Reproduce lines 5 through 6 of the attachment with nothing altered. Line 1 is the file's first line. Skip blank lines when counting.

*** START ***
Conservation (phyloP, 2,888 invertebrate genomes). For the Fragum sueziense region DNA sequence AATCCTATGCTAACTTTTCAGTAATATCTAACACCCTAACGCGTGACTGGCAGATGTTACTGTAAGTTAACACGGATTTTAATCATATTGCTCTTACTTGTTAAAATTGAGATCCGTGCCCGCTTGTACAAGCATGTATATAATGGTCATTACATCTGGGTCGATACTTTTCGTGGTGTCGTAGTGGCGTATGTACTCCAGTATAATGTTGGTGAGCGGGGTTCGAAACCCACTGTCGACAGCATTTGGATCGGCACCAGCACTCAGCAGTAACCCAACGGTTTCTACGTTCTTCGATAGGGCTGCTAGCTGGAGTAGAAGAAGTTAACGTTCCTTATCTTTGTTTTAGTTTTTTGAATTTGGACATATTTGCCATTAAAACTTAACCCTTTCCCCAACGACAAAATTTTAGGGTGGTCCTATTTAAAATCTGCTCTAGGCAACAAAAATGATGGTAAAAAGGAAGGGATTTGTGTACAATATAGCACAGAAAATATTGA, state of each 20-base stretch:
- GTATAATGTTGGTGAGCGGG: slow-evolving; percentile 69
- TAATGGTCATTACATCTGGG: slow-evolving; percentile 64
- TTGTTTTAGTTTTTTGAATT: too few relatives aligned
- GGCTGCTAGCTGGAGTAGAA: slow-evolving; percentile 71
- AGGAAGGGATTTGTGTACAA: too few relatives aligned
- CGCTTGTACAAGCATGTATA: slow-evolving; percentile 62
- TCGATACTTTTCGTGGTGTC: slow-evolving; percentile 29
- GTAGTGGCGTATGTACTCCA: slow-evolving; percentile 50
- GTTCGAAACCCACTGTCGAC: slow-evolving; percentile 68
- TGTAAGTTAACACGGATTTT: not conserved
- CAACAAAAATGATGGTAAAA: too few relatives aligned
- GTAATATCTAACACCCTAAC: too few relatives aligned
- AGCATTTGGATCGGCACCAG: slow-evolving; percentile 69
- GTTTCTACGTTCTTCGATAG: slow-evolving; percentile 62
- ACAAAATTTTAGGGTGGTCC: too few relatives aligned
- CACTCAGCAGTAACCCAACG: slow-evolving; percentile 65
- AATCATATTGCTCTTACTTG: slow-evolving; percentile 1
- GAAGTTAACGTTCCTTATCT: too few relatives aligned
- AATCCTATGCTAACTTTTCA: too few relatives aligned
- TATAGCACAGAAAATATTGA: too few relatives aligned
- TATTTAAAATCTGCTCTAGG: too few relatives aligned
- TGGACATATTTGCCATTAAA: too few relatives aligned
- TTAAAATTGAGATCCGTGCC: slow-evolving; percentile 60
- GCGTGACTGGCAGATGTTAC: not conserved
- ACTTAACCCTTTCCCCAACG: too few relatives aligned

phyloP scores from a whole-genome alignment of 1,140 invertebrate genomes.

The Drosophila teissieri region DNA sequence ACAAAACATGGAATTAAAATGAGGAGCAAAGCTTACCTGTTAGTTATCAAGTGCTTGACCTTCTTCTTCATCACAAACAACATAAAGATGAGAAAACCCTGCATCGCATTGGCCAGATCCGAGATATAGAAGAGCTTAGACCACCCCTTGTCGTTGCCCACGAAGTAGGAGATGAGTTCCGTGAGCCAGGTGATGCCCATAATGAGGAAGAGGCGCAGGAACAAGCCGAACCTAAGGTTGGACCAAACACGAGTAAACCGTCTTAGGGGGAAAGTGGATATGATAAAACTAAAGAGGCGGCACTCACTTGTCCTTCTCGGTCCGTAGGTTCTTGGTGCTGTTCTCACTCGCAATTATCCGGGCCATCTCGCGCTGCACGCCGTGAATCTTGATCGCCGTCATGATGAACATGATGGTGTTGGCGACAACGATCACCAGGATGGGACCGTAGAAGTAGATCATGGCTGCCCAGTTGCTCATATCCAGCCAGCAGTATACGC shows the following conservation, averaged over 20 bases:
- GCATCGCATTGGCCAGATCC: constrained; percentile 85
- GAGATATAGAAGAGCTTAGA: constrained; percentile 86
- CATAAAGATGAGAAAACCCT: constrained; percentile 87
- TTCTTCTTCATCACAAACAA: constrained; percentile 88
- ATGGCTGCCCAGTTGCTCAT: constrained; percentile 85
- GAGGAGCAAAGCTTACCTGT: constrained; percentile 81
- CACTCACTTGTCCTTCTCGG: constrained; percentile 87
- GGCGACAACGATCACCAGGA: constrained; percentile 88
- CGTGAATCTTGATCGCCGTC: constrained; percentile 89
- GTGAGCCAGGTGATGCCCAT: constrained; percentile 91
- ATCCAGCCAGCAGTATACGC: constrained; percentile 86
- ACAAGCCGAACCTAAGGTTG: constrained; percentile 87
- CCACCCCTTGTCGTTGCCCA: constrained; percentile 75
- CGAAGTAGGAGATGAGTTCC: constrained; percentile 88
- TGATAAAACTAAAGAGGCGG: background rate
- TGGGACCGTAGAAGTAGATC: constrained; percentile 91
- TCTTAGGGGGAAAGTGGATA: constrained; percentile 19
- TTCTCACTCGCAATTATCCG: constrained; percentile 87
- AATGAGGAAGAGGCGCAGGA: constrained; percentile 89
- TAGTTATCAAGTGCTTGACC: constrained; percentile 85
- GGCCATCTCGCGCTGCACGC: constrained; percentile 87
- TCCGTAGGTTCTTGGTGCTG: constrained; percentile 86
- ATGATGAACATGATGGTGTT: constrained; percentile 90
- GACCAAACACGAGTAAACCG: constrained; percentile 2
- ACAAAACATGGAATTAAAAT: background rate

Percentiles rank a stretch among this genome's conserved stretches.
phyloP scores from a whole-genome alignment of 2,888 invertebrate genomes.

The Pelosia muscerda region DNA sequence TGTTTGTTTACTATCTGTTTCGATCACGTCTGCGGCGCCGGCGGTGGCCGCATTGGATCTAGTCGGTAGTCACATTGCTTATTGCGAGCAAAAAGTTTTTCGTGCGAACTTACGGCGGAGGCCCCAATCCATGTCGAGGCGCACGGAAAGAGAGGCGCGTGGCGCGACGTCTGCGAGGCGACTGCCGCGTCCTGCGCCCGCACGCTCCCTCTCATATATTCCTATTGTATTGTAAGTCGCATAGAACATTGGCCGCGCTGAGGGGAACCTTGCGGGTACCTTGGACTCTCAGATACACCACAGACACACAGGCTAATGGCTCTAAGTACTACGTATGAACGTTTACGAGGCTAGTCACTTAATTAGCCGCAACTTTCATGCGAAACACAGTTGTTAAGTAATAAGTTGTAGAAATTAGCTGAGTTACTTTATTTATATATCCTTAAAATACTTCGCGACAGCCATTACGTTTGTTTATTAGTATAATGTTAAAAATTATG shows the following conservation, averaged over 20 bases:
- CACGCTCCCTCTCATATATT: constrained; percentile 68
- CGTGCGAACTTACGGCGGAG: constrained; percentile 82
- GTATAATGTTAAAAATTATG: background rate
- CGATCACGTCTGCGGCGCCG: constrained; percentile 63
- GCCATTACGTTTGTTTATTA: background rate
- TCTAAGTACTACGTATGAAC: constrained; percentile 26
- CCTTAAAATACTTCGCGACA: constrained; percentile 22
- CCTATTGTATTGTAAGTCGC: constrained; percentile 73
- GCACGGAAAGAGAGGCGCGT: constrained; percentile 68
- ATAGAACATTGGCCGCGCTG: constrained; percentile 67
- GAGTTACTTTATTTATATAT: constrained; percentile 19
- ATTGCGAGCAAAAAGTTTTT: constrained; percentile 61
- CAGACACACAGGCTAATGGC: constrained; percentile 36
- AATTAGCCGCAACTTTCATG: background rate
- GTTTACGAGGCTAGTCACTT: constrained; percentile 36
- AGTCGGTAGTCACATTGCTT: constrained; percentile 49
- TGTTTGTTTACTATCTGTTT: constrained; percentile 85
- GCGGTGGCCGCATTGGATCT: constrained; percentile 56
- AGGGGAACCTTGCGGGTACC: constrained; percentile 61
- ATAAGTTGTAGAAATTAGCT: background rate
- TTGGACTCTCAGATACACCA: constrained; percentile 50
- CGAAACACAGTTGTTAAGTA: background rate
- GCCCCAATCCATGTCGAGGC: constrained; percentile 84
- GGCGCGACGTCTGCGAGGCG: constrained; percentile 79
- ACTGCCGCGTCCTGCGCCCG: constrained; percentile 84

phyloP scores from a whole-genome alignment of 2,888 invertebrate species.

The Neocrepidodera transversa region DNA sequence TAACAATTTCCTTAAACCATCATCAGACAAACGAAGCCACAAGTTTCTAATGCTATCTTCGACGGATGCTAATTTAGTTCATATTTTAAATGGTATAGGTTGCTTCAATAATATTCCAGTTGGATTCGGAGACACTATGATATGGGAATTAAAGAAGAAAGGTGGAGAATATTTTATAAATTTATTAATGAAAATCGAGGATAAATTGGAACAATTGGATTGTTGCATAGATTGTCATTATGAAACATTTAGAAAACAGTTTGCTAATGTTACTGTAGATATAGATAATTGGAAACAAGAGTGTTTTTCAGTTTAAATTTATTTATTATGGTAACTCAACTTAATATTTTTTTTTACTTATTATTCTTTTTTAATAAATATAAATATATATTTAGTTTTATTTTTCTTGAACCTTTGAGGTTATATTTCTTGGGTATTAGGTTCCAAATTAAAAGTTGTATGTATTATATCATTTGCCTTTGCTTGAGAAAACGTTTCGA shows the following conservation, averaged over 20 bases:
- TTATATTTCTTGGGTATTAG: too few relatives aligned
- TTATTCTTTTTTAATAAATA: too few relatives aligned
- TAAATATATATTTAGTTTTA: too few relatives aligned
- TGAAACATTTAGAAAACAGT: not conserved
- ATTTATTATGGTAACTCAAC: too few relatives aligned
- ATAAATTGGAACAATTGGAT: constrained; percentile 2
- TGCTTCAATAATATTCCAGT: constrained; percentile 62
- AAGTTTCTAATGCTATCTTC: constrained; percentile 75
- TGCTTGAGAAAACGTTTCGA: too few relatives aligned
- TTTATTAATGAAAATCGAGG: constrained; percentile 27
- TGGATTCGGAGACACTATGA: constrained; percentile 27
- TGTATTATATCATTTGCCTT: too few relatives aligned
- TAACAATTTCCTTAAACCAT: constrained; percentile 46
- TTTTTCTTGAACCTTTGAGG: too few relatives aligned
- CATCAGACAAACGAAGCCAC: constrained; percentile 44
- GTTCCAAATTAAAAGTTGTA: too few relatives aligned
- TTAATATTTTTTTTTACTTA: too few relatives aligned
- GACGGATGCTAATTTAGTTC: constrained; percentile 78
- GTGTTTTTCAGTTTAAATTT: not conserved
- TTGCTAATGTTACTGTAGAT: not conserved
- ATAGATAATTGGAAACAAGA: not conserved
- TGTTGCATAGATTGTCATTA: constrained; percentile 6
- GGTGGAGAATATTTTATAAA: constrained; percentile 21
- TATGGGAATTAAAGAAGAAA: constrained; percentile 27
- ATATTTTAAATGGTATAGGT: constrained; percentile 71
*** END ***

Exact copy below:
- GGCTGCTAGCTGGAGTAGAA: slow-evolving; percentile 71
- AGGAAGGGATTTGTGTACAA: too few relatives aligned